Catholic–And Cosmopolitan–Responses to the Pope’s Gay Statement

Pope Francis

Pope Francis

Since starting this blog over 18 months ago, I have never had such a hard time keeping up with Catholic LGBT news and commentary than in the last two days as articles keep popping up about Pope Francis’ statement which was heard around the gay and Catholic world.  Not even the Supreme Court’s marriage decisions in June generated this much electronic “ink.”

Yesterday, we supplied you with the first round of comments from Catholic writers and organizations.  Today we will try to continue that sampling from some of the best that we have seen from Catholics–and one “cosmopolitan” response that you will have to read to the end to discover!

Like yesterday, you will probably notice a range of opinions, though mostly people are positive.  Let us and others know what you think by posting your thoughts in the “Comments” section of this post.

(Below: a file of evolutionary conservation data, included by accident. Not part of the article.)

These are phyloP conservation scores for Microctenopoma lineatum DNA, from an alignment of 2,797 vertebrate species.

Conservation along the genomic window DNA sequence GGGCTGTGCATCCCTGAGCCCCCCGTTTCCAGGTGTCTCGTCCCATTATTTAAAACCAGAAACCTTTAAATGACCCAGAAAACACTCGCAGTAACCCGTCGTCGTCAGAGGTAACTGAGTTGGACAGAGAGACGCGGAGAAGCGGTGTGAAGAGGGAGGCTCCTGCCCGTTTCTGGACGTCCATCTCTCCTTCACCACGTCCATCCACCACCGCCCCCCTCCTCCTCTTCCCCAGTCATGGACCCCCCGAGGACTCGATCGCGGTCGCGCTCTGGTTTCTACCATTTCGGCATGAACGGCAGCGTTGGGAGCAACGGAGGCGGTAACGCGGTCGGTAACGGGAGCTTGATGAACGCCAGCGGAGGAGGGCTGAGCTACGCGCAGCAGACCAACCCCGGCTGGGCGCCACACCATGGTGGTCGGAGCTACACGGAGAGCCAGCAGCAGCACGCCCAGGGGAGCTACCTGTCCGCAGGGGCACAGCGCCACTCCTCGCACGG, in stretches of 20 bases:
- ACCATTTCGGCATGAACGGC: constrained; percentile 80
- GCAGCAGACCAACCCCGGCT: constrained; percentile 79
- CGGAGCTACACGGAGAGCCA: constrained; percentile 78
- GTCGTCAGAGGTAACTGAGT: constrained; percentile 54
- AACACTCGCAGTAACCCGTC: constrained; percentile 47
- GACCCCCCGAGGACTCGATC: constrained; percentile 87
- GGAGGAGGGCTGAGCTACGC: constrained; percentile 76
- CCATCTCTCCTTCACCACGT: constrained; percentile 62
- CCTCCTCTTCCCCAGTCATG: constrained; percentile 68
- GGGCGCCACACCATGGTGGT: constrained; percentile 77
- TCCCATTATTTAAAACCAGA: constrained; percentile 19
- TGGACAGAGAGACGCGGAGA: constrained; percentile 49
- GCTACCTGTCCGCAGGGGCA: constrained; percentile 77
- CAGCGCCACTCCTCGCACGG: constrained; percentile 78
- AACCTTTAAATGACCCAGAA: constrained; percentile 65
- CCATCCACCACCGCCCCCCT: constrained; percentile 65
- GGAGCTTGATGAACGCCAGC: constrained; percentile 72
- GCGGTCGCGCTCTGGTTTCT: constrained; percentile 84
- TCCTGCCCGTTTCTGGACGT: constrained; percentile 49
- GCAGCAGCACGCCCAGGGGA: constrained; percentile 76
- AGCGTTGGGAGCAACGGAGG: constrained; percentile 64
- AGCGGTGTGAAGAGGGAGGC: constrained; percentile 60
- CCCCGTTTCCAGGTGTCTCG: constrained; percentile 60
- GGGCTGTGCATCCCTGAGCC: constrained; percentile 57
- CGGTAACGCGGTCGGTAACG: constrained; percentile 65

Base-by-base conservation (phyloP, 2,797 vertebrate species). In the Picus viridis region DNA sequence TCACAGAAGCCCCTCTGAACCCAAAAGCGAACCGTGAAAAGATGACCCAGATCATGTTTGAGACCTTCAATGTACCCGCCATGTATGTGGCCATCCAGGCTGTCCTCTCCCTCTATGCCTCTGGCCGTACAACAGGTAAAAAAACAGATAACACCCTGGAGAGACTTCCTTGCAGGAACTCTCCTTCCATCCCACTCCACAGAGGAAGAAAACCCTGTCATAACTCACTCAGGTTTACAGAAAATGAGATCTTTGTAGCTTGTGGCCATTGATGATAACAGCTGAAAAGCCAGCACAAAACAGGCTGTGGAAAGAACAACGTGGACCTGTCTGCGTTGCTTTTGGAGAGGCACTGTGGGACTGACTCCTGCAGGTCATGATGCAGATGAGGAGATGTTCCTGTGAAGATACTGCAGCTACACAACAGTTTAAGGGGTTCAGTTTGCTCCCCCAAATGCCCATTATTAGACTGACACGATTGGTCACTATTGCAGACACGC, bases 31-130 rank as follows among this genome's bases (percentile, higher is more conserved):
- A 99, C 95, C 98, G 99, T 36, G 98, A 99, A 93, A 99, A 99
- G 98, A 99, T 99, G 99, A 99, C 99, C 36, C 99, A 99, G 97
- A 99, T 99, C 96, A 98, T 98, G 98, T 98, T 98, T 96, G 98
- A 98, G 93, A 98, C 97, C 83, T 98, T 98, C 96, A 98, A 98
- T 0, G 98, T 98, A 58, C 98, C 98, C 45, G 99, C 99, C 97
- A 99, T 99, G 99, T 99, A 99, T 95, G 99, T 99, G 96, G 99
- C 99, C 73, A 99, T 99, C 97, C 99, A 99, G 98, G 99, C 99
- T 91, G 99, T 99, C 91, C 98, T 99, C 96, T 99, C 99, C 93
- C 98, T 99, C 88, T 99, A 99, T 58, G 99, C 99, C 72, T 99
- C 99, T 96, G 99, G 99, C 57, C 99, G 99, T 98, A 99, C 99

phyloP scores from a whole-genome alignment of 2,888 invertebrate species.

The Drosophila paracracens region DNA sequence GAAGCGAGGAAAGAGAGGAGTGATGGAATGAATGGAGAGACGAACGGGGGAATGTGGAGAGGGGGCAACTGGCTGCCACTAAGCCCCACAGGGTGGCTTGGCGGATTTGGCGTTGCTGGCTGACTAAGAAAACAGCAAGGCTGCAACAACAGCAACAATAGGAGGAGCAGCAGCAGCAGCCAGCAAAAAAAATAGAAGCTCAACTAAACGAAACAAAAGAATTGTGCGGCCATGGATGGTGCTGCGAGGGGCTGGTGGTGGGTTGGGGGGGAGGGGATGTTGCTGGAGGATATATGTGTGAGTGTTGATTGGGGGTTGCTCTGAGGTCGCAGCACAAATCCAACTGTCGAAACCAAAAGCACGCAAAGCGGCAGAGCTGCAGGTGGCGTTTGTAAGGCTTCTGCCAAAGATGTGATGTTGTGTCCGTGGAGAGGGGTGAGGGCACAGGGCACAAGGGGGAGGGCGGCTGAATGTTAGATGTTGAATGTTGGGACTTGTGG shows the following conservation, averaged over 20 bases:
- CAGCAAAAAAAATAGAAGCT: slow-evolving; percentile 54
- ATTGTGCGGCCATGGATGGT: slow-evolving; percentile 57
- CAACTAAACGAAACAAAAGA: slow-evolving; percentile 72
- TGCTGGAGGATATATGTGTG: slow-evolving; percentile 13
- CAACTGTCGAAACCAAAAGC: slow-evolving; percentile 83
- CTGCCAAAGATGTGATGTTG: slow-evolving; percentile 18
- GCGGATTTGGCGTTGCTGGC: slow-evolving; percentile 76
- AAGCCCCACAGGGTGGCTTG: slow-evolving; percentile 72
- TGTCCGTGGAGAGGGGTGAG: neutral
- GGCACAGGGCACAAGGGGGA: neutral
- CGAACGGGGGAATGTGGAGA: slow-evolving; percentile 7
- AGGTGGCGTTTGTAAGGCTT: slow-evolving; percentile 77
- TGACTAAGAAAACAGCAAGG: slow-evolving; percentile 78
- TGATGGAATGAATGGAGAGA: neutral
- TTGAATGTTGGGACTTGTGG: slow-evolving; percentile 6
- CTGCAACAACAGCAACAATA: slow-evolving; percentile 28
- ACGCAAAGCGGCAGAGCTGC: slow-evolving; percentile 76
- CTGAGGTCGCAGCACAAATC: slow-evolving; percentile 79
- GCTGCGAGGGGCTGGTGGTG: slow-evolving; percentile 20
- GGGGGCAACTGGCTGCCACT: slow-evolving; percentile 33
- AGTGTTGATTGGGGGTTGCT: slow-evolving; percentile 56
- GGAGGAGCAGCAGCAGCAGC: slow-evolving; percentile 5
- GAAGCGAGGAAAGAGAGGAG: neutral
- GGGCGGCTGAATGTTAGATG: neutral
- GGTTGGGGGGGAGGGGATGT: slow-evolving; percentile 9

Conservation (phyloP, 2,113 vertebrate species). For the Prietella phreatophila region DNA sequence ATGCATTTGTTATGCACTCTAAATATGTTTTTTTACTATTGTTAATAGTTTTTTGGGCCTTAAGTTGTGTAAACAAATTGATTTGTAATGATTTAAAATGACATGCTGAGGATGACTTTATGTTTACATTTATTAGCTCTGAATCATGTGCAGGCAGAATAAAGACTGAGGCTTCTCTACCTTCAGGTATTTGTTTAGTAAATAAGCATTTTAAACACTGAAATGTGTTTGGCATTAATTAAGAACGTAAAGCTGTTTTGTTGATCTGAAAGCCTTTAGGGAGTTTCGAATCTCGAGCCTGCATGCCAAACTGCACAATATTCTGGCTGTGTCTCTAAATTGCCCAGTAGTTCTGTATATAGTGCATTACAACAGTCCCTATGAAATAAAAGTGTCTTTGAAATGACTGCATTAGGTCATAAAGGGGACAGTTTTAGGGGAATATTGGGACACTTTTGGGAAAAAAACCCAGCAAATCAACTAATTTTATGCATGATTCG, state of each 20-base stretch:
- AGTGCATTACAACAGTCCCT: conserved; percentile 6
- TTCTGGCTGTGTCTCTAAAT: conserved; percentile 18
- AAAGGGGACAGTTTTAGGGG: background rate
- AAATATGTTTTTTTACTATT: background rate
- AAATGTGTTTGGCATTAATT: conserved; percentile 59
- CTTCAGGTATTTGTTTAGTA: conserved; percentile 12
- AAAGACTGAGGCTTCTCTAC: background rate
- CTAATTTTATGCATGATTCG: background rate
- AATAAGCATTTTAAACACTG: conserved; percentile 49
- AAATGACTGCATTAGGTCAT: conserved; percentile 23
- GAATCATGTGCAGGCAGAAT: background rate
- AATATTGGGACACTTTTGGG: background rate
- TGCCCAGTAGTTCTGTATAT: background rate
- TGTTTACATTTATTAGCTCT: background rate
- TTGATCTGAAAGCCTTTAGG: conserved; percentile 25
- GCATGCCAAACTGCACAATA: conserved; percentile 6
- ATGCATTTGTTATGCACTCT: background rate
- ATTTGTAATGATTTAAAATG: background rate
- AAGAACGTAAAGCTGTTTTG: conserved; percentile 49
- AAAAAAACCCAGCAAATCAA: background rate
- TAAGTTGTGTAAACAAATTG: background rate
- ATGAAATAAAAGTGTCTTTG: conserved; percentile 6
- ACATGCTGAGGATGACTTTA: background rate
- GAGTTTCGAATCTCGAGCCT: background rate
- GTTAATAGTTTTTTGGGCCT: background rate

Richard Galliardetz

Richard Galliardetz

One of the common themes of the commentary I read was whether Francis’ change in tone is really significant?  Professor Richard Galliardetz of Boston College, who this year serves as President of the Catholic Theological Society of America,  answered both of those quandaries in a Religion News Service article:

‘This may be a matter of “style” in some sense, but in this case style matters,’ Gaillardetz explained in a statement that echoed the poet Robert Frost. ‘One can appeal to our doctrinal tradition in order to justify moral rigidity and exclusionary attitudes or one can appeal to our doctrinal tradition as a call to be instruments of mercy and compassion. Francis has chosen the latter course and it has made all the difference!’ ”

Mary Hunt

Mary Hunt